Before McDonald's introduces a new sandwich, before Clinique launches a new perfume, and before Fisher Price offers a new toy, all these companies do some serious homework. It's called market research. And although they may believe wholeheartedly that their newly developed product simply won't miss in the marketplace, they also realize that consumers are fickle--and that to avoid financial disaster they'd better get the facts first.

First, these companies determine their product or service's demographics and analyze industry trends in order to fully understand the scope and makeup of their potential market. Then they research how consumers react to their product to ensure it's a welcome addition to the marketplace. All of this research occurs before a company even considers launching its new product in stores, catalogs or online.

As an inventor and/or entrepreneur, it's doubtful you have the market research budget of a McDonald's or Fisher Price. Fortunately, you've still got plenty of options. And because you're a smaller company working on a smaller scale (and with a smaller initial investment), you can get plenty accomplished with limited resources.

So where should your market research begin? After all, you don't have the well-oiled machine of a corporate conglomerate to back you up. What's a sole proprietor to do when it comes to market research? And why, exactly, do you need it?

First the "Whys." Developing a bank of knowledge reduces the risks (and stress) of making business decisions, validates your work, and allows you to continue bounding down your creative path. It offers guidance and shows you if and when you need to take a detour. Not only will it help you make important business decisions as you continue developing your product, research will also provide substantive market data that you can use later when you actually begin selling your product.

You definitely want to gather this information well before you mass-produce. Not only will it help you launch the best-designed product possible, it will also help prevent you from being stuck with thousands of units sitting in your garage because your potential market is less enthusiastic or robust than you'd imagined.

Painting the Big Picture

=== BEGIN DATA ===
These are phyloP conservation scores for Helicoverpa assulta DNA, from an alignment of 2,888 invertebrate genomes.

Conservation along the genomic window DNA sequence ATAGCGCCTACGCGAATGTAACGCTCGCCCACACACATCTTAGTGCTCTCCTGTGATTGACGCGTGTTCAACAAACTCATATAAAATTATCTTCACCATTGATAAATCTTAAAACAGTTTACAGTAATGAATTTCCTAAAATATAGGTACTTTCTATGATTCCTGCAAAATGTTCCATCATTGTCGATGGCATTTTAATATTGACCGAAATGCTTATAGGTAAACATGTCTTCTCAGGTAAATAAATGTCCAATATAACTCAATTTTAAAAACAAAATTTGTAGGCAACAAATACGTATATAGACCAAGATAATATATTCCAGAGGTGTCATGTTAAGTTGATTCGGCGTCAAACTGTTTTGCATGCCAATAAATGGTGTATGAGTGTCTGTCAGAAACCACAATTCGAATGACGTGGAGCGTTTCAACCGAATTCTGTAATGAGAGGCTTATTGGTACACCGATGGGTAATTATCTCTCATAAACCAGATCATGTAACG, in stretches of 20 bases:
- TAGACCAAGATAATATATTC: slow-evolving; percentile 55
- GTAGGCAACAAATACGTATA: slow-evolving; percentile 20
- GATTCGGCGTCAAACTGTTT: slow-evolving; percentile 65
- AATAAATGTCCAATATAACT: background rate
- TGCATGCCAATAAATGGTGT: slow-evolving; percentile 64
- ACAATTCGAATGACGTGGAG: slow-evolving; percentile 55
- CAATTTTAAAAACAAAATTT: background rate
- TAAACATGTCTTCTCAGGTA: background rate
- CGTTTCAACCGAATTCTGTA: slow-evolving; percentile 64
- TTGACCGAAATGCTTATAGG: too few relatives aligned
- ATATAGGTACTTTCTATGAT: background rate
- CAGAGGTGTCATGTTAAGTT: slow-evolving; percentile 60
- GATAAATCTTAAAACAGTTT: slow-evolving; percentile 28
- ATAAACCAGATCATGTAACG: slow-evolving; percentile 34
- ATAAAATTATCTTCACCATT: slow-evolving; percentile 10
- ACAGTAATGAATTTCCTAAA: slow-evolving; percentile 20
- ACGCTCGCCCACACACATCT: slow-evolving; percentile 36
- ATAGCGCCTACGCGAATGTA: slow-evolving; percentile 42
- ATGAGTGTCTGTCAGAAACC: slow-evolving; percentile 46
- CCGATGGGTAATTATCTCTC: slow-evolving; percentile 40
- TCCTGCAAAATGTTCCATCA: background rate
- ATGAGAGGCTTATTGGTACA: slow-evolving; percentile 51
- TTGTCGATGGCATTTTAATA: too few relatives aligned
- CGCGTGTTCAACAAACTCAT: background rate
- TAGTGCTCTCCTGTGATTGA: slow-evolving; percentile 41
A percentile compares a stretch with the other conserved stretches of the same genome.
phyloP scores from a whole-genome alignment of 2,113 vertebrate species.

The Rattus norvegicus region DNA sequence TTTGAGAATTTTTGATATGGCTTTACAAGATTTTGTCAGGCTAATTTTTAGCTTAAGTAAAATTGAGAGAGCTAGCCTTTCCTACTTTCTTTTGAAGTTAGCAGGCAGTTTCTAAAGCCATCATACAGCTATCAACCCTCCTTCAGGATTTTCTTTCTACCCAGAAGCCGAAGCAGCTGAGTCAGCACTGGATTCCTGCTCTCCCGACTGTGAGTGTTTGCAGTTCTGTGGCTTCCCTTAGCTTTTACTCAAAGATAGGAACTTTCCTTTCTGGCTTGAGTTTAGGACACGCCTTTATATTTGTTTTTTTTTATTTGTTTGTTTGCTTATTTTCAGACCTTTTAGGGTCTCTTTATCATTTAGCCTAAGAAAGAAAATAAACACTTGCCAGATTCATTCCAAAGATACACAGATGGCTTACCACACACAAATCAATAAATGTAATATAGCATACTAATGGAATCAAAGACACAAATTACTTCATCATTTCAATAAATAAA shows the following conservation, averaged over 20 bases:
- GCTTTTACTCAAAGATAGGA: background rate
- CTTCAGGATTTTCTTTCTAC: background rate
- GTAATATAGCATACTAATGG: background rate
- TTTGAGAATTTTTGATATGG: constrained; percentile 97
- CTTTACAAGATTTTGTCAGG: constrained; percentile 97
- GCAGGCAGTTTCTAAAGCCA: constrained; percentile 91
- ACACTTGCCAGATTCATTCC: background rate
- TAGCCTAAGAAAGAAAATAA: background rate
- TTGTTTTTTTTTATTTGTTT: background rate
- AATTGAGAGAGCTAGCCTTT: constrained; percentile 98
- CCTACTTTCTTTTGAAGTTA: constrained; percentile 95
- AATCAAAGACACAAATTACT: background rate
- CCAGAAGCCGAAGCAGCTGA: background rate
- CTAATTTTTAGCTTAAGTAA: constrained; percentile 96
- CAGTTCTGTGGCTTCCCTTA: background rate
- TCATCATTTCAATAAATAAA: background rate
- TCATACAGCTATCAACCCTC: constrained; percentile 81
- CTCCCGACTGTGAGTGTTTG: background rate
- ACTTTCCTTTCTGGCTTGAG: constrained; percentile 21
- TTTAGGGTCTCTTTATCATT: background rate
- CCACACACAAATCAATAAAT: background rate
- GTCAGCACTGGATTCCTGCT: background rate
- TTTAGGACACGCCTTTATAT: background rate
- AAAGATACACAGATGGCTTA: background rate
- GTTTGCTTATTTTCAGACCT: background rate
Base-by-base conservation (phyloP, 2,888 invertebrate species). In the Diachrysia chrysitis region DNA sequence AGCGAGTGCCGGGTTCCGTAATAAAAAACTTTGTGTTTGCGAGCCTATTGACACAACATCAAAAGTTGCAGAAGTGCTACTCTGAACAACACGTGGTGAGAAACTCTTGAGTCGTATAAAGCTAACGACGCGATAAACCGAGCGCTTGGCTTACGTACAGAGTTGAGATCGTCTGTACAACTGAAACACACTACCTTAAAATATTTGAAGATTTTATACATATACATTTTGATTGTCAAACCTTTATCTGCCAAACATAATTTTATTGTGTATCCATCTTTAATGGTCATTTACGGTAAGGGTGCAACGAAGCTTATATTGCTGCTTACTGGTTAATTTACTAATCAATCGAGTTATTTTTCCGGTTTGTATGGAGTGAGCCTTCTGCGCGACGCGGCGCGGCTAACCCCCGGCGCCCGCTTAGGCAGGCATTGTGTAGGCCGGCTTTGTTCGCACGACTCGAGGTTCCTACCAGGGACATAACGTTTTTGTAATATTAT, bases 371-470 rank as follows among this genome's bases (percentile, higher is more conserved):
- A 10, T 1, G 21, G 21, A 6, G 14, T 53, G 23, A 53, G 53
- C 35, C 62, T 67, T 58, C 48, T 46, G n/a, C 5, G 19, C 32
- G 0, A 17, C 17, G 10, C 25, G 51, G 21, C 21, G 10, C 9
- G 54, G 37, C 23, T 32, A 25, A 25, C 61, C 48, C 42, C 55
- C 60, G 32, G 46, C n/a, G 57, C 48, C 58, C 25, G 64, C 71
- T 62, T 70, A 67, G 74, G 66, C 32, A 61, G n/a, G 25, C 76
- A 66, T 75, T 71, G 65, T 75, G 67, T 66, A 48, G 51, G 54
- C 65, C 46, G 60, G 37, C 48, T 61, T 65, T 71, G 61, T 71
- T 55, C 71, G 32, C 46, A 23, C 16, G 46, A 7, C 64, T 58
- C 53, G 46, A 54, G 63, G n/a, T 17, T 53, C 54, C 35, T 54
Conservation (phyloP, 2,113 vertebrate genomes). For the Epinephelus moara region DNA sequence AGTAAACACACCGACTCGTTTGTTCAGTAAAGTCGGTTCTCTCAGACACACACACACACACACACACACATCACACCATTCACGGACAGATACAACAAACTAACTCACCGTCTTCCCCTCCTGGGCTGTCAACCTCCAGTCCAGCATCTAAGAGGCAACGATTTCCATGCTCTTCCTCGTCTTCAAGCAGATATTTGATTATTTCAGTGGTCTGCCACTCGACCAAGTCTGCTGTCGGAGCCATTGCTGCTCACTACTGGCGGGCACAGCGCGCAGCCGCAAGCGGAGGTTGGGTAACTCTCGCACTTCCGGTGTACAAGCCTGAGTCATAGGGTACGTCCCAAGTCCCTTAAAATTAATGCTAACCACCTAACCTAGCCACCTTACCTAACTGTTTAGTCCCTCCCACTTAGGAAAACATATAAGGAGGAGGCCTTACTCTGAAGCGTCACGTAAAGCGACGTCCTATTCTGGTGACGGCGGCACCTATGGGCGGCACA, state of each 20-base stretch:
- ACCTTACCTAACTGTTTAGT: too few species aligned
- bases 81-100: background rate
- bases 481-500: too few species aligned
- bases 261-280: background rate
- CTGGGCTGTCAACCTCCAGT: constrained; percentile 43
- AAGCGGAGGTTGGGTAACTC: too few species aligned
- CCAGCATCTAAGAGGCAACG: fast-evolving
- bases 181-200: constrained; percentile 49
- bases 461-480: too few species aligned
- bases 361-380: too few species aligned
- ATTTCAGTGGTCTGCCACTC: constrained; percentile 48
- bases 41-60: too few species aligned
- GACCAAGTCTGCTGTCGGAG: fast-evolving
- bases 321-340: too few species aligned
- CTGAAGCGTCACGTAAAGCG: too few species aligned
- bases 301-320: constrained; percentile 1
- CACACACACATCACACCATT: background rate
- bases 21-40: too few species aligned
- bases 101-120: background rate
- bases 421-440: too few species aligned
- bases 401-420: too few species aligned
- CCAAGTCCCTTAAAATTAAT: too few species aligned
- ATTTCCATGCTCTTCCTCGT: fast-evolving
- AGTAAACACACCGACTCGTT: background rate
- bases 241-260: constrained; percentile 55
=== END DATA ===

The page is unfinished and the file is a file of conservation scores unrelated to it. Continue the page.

Now the "Hows." There are two types of research you'll want to collect. Data from secondary research will help you analyze your big-picture market opportunity. It consists of previously collected data like census information, industry trends and demographic information. Next, your primary research --information that you generate yourself--will round out the picture, giving you specific data about your product and how your potential market reacts to it.

Although it sounds counter-intuitive, you'll want to begin by collecting secondary research. This information will paint an overall picture of your potential consumers (the number of people in the country who might purchase this product; information on your specific industry; and the amount of money these people spend on the type of product you're developing). The information you discover will help you build the best possible profile of your market and the industry. For instance, if you're developing a product for dog owners, you'd want to find out the number of U.S. dog owners broken down by gender, age, geography and, perhaps, level of education (you can never have too much information). Then you'll want to research how much this market spends on pet products, if their collective spending has grown or shrunk in the past 10 years, and industry projections.

Fortunately, you'll find much of the information you need--no matter what your product or industry--from the comfort of your own desk. Here are some valuable (and low-cost) resources where you can gather secondary research:

  • Census data
  • Internet (key-word search using search engines such as www.google.com )
  • Articles (business publications such as Entrepreneur Magazine, Business Week, Fortune Small Business, Business 2.0, and newspapers such as The Wall Street Journal and The New York Times)
  • Trade associations
  • Trade-specific publications (Pet Age and Pet Business are examples from the pet market)
  • Gender or ethnic-specific publications (examples include Making Bread Magazine, Minority Business Entrepreneur Magazine)
  • Financial data on key or relevant public companies (check out www.sec.gov )

You may also encounter sites and organizations that offer research reports with relevant data for a fee. While it's your choice to purchase such data, beware of buying reports without fully knowing if the data you'll receive is of value to you, specifically. I recommend exhausting your search for data in the public domain before taking this route.